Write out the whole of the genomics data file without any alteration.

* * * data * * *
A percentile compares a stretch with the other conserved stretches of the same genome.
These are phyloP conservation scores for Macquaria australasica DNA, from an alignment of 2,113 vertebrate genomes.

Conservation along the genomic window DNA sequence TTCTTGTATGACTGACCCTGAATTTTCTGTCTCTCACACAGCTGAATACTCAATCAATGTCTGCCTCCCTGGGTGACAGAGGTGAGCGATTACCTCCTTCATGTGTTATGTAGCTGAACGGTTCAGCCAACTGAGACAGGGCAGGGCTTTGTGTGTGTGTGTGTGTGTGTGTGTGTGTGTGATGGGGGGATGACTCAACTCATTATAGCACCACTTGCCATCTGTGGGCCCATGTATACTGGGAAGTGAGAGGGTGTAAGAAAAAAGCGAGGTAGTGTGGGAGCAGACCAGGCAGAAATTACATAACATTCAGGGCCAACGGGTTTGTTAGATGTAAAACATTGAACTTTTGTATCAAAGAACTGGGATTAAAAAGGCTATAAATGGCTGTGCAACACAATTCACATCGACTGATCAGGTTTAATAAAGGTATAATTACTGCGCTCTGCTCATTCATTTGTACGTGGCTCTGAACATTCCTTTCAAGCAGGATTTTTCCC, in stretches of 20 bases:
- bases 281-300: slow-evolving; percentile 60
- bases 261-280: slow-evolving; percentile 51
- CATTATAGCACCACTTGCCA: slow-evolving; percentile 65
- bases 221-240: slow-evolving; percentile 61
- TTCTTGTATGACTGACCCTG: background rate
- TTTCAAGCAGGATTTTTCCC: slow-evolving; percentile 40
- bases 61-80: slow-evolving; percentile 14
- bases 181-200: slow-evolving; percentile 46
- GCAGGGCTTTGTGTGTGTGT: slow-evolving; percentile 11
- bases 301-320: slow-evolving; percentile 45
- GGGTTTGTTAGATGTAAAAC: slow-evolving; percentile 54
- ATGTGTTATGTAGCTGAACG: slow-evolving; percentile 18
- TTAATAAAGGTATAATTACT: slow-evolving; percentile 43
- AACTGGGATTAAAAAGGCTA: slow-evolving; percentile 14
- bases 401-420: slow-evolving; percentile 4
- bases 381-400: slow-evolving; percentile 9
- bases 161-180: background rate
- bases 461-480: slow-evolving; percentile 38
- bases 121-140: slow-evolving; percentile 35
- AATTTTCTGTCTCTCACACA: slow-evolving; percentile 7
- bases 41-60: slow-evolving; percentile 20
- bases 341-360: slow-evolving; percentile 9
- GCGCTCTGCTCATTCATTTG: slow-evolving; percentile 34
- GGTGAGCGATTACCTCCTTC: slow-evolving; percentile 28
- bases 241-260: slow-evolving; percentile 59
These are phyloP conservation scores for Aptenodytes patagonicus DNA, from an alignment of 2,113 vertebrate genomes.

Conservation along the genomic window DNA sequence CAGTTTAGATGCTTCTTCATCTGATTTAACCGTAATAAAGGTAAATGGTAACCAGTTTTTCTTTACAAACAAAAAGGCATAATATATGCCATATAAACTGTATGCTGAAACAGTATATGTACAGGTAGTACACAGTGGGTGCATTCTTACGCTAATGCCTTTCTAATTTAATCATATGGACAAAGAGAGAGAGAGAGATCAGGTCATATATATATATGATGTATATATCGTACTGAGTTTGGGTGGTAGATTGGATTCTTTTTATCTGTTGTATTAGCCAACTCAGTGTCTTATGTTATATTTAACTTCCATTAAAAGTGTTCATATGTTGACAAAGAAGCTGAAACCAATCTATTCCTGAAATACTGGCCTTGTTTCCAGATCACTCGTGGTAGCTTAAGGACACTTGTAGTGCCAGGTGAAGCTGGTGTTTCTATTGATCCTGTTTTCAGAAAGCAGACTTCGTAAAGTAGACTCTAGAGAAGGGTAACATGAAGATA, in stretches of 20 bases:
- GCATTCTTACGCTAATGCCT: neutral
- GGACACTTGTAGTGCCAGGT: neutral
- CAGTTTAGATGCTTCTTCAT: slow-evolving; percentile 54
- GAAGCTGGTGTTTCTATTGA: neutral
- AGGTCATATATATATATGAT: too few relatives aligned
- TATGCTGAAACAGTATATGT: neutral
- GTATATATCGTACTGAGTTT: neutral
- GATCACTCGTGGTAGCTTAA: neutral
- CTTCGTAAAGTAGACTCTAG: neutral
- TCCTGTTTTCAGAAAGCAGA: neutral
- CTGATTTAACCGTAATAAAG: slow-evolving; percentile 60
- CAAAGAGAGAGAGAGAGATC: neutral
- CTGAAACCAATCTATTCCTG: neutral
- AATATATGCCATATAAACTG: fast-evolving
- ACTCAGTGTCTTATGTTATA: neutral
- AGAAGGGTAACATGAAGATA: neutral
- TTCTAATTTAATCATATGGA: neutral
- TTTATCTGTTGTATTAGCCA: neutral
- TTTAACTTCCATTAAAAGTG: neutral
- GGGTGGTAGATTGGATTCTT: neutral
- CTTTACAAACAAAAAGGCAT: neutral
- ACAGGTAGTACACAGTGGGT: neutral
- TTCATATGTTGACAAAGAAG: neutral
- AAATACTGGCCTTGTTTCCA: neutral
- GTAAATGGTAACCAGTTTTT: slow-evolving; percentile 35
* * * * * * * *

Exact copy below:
A percentile compares a stretch with the other conserved stretches of the same genome.
These are phyloP conservation scores for Macquaria australasica DNA, from an alignment of 2,113 vertebrate genomes.

Conservation along the genomic window DNA sequence TTCTTGTATGACTGACCCTGAATTTTCTGTCTCTCACACAGCTGAATACTCAATCAATGTCTGCCTCCCTGGGTGACAGAGGTGAGCGATTACCTCCTTCATGTGTTATGTAGCTGAACGGTTCAGCCAACTGAGACAGGGCAGGGCTTTGTGTGTGTGTGTGTGTGTGTGTGTGTGTGTGATGGGGGGATGACTCAACTCATTATAGCACCACTTGCCATCTGTGGGCCCATGTATACTGGGAAGTGAGAGGGTGTAAGAAAAAAGCGAGGTAGTGTGGGAGCAGACCAGGCAGAAATTACATAACATTCAGGGCCAACGGGTTTGTTAGATGTAAAACATTGAACTTTTGTATCAAAGAACTGGGATTAAAAAGGCTATAAATGGCTGTGCAACACAATTCACATCGACTGATCAGGTTTAATAAAGGTATAATTACTGCGCTCTGCTCATTCATTTGTACGTGGCTCTGAACATTCCTTTCAAGCAGGATTTTTCCC, in stretches of 20 bases:
- bases 281-300: slow-evolving; percentile 60
- bases 261-280: slow-evolving; percentile 51
- CATTATAGCACCACTTGCCA: slow-evolving; percentile 65
- bases 221-240: slow-evolving; percentile 61
- TTCTTGTATGACTGACCCTG: background rate
- TTTCAAGCAGGATTTTTCCC: slow-evolving; percentile 40
- bases 61-80: slow-evolving; percentile 14
- bases 181-200: slow-evolving; percentile 46
- GCAGGGCTTTGTGTGTGTGT: slow-evolving; percentile 11
- bases 301-320: slow-evolving; percentile 45
- GGGTTTGTTAGATGTAAAAC: slow-evolving; percentile 54
- ATGTGTTATGTAGCTGAACG: slow-evolving; percentile 18
- TTAATAAAGGTATAATTACT: slow-evolving; percentile 43
- AACTGGGATTAAAAAGGCTA: slow-evolving; percentile 14
- bases 401-420: slow-evolving; percentile 4
- bases 381-400: slow-evolving; percentile 9
- bases 161-180: background rate
- bases 461-480: slow-evolving; percentile 38
- bases 121-140: slow-evolving; percentile 35
- AATTTTCTGTCTCTCACACA: slow-evolving; percentile 7
- bases 41-60: slow-evolving; percentile 20
- bases 341-360: slow-evolving; percentile 9
- GCGCTCTGCTCATTCATTTG: slow-evolving; percentile 34
- GGTGAGCGATTACCTCCTTC: slow-evolving; percentile 28
- bases 241-260: slow-evolving; percentile 59
These are phyloP conservation scores for Aptenodytes patagonicus DNA, from an alignment of 2,113 vertebrate genomes.

Conservation along the genomic window DNA sequence CAGTTTAGATGCTTCTTCATCTGATTTAACCGTAATAAAGGTAAATGGTAACCAGTTTTTCTTTACAAACAAAAAGGCATAATATATGCCATATAAACTGTATGCTGAAACAGTATATGTACAGGTAGTACACAGTGGGTGCATTCTTACGCTAATGCCTTTCTAATTTAATCATATGGACAAAGAGAGAGAGAGAGATCAGGTCATATATATATATGATGTATATATCGTACTGAGTTTGGGTGGTAGATTGGATTCTTTTTATCTGTTGTATTAGCCAACTCAGTGTCTTATGTTATATTTAACTTCCATTAAAAGTGTTCATATGTTGACAAAGAAGCTGAAACCAATCTATTCCTGAAATACTGGCCTTGTTTCCAGATCACTCGTGGTAGCTTAAGGACACTTGTAGTGCCAGGTGAAGCTGGTGTTTCTATTGATCCTGTTTTCAGAAAGCAGACTTCGTAAAGTAGACTCTAGAGAAGGGTAACATGAAGATA, in stretches of 20 bases:
- GCATTCTTACGCTAATGCCT: neutral
- GGACACTTGTAGTGCCAGGT: neutral
- CAGTTTAGATGCTTCTTCAT: slow-evolving; percentile 54
- GAAGCTGGTGTTTCTATTGA: neutral
- AGGTCATATATATATATGAT: too few relatives aligned
- TATGCTGAAACAGTATATGT: neutral
- GTATATATCGTACTGAGTTT: neutral
- GATCACTCGTGGTAGCTTAA: neutral
- CTTCGTAAAGTAGACTCTAG: neutral
- TCCTGTTTTCAGAAAGCAGA: neutral
- CTGATTTAACCGTAATAAAG: slow-evolving; percentile 60
- CAAAGAGAGAGAGAGAGATC: neutral
- CTGAAACCAATCTATTCCTG: neutral
- AATATATGCCATATAAACTG: fast-evolving
- ACTCAGTGTCTTATGTTATA: neutral
- AGAAGGGTAACATGAAGATA: neutral
- TTCTAATTTAATCATATGGA: neutral
- TTTATCTGTTGTATTAGCCA: neutral
- TTTAACTTCCATTAAAAGTG: neutral
- GGGTGGTAGATTGGATTCTT: neutral
- CTTTACAAACAAAAAGGCAT: neutral
- ACAGGTAGTACACAGTGGGT: neutral
- TTCATATGTTGACAAAGAAG: neutral
- AAATACTGGCCTTGTTTCCA: neutral
- GTAAATGGTAACCAGTTTTT: slow-evolving; percentile 35